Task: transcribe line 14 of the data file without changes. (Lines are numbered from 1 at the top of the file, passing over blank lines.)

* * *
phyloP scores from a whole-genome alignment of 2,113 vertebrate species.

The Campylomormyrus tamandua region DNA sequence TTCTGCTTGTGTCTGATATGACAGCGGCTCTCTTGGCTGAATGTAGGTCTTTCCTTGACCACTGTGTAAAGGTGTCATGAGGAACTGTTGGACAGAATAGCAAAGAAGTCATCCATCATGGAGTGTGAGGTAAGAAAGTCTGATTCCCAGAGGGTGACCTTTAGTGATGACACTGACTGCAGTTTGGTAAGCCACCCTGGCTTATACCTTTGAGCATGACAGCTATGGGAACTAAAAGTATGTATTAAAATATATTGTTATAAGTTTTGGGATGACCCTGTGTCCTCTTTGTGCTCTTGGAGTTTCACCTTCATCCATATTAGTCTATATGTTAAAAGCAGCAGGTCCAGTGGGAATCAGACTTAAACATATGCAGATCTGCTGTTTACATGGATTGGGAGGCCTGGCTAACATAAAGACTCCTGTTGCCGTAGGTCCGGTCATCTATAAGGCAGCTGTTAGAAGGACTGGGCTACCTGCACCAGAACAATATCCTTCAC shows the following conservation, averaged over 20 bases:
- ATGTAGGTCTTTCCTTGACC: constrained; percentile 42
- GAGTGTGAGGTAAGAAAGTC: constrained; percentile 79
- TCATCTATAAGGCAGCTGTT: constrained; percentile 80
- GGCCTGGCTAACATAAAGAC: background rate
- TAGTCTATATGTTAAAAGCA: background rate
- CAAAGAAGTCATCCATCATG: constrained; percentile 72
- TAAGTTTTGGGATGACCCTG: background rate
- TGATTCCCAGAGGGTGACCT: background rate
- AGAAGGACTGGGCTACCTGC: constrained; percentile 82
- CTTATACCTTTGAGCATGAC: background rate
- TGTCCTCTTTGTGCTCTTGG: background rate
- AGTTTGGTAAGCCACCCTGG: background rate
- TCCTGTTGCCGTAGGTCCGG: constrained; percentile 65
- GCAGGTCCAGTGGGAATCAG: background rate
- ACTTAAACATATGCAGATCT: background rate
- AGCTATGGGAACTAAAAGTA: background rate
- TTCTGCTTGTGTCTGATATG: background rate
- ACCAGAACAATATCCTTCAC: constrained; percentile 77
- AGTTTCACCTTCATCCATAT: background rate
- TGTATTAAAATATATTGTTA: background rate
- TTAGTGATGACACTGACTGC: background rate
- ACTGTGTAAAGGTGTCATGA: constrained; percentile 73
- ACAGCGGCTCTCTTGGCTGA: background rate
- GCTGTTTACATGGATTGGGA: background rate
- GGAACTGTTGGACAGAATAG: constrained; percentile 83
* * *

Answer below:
- AGTTTGGTAAGCCACCCTGG: background rate